The Barbados Government’s decision to move towards scrapping the mandatory death penalty in cases of murder has been lauded by most Senators who spoke on the topic when the Upper House met on Thursday.
Independent Senator, Lindell Nurse, said the Offences against the Person Amendment Bill 2018 might have been a bit late in coming, but it was inevitable.
“The Inter-American Human Rights Court ruling happened as early as 2004 and then there was the recent Caribbean Court of Justice ruling on the matter, but in all fairness we have been moving in that direction for a long time. We have not executed anyone in over 30 years. We have seen death sentences commuted to life imprisonment, and when cases came before the court, they were changed to manslaughter to avoid the mandatory death penalty.”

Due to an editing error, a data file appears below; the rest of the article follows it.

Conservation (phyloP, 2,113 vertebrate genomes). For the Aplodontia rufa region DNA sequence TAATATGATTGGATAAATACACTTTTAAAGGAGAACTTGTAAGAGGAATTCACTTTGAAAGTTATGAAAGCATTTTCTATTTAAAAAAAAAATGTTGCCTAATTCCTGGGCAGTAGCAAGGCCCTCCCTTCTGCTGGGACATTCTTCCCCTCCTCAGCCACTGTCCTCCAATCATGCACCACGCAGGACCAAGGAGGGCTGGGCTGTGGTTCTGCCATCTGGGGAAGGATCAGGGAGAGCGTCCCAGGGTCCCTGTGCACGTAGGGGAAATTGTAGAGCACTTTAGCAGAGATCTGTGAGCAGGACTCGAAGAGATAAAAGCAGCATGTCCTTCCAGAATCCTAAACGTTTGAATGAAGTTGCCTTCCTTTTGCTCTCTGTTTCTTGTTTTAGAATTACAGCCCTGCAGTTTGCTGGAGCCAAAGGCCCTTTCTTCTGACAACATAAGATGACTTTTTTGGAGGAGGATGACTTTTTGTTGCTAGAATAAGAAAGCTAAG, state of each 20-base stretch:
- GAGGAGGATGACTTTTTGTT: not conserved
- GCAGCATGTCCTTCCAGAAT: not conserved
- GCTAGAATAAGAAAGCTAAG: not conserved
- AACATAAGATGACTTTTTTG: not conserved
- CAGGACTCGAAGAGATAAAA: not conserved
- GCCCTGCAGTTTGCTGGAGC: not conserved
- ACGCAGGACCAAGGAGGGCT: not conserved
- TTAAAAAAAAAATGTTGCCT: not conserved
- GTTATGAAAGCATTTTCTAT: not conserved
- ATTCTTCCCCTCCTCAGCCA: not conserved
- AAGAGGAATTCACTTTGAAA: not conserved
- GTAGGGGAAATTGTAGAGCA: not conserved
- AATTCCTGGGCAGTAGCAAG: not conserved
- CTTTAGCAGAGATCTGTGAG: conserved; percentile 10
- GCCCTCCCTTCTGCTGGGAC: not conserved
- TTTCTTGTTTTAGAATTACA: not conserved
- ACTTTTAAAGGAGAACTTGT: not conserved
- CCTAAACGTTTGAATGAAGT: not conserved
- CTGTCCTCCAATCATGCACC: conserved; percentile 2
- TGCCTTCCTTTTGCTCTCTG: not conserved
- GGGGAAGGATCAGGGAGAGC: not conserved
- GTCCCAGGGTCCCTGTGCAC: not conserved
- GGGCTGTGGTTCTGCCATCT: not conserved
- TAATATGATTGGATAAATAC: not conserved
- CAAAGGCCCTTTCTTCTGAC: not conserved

Deputy President of the Senate Rudolph Greenidge said he was a passionate supporter of the death penalty. One of his uncles was murdered “because he was in the wrong place at the wrong time” and the perpetrator only served seven years in prison. However, Greenidge acknowledged that in some instances it was a bit too harsh, for example, in cases where accomplices “did not play a direct role in the killing, but either helped the accused bury the body or drove the getaway car also got the death sentence”.